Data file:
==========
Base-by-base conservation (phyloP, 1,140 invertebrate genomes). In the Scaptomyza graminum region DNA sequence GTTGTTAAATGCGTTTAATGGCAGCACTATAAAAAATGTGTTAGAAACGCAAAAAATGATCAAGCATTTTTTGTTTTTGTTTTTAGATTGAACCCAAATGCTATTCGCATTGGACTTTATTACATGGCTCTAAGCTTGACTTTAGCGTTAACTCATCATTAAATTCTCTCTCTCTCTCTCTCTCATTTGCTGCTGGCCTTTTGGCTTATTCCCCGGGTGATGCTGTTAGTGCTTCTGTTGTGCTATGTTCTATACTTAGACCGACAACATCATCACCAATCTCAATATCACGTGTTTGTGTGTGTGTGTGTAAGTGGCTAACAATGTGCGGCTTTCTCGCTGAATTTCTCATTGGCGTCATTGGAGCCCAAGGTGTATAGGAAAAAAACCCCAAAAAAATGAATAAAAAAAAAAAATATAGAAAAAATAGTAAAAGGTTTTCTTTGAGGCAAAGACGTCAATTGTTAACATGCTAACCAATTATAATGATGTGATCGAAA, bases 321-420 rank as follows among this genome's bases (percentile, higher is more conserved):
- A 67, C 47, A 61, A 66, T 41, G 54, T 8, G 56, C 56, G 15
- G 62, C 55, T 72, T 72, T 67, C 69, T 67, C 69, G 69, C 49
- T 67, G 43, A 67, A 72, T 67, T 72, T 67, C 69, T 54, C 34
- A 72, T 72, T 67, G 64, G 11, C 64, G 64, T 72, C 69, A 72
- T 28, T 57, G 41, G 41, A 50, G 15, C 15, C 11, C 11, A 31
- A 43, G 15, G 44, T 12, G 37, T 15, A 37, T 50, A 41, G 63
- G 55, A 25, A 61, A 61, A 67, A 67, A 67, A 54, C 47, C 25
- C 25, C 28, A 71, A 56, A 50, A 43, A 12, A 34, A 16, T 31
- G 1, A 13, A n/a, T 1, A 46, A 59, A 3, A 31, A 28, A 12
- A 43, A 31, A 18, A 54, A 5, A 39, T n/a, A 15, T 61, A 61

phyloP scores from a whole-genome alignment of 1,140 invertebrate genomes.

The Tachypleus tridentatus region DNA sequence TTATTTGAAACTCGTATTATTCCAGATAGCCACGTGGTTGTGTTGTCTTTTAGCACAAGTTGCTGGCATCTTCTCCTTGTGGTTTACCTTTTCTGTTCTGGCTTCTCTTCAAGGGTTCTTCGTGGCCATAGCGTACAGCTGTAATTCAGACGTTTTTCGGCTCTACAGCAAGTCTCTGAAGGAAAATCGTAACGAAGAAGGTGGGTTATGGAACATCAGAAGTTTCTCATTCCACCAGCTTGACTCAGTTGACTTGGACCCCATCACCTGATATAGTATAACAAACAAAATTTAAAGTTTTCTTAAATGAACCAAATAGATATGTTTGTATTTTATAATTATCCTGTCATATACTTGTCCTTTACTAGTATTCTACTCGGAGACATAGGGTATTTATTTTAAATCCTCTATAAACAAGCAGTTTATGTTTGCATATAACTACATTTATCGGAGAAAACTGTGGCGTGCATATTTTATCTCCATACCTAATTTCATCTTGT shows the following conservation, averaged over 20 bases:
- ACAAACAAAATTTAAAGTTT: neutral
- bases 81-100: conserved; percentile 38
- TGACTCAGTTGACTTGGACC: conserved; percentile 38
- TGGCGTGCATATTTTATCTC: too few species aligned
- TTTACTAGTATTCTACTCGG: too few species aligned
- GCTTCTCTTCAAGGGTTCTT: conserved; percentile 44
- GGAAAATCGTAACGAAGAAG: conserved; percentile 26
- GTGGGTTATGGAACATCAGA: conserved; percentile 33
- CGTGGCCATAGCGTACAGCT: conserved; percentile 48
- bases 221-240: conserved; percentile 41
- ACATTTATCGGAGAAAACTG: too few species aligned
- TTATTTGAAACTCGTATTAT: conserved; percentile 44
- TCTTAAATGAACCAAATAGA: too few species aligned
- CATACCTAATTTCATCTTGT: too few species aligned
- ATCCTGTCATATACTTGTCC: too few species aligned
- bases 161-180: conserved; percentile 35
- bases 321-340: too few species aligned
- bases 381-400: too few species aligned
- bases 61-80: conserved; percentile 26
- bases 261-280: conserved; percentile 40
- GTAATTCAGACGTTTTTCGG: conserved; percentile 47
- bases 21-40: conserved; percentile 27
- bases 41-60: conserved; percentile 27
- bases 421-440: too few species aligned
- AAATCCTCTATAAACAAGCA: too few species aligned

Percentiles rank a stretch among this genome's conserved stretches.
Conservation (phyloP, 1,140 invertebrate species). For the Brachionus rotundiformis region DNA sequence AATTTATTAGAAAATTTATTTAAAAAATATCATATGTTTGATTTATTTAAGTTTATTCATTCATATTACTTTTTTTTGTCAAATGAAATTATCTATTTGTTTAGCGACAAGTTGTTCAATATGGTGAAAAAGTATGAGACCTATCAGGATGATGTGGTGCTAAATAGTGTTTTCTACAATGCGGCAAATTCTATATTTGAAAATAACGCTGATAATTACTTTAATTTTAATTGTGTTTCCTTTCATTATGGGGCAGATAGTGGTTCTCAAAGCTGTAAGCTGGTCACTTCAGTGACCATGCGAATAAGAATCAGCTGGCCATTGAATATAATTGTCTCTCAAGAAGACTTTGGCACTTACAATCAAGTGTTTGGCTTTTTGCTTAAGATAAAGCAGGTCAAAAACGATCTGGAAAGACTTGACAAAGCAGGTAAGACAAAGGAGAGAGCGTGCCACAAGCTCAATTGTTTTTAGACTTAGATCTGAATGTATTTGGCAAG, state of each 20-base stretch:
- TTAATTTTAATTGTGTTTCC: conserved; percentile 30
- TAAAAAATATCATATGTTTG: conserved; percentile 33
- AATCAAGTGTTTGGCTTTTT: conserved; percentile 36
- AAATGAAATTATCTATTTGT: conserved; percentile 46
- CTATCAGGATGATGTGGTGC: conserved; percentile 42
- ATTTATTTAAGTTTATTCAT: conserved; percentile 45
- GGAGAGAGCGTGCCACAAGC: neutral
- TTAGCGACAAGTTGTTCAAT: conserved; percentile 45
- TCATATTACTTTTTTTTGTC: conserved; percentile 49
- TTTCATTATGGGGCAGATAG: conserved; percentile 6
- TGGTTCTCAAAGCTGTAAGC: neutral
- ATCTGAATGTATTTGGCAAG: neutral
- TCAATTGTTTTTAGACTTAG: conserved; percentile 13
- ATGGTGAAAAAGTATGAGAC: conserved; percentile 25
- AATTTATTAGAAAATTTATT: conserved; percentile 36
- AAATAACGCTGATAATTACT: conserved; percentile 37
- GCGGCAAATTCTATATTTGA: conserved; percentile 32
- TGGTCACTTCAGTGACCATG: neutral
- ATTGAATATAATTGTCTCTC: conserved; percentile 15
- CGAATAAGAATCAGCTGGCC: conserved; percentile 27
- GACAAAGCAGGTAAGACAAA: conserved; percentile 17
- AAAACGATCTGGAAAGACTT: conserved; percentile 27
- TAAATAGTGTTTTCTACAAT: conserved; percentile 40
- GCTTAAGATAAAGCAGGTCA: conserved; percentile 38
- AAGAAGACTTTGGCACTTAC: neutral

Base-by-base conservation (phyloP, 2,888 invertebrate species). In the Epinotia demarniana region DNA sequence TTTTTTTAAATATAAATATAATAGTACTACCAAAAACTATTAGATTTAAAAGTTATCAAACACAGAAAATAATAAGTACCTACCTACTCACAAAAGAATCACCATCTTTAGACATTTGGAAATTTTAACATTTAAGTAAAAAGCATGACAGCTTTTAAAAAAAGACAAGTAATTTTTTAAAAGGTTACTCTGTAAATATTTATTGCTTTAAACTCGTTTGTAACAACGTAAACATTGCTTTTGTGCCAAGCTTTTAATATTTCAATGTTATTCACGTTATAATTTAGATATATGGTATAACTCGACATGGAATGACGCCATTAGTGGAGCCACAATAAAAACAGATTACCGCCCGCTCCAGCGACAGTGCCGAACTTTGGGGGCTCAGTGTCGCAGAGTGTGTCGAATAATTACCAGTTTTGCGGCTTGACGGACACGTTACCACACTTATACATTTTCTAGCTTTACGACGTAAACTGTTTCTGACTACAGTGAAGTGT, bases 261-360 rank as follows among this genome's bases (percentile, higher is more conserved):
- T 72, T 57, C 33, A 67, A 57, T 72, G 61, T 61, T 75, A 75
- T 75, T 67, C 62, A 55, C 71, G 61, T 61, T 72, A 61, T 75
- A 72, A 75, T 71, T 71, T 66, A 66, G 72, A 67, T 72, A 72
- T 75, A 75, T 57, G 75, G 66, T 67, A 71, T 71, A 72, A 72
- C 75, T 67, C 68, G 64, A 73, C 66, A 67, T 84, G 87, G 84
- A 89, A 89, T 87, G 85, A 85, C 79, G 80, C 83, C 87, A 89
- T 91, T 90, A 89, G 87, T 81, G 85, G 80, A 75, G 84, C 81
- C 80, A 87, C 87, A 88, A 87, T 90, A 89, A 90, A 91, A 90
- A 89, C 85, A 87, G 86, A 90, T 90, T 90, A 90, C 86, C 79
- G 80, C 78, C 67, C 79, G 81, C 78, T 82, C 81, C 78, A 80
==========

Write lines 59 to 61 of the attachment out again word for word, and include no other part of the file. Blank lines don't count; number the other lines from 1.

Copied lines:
- ATTGAATATAATTGTCTCTC: conserved; percentile 15
- CGAATAAGAATCAGCTGGCC: conserved; percentile 27
- GACAAAGCAGGTAAGACAAA: conserved; percentile 17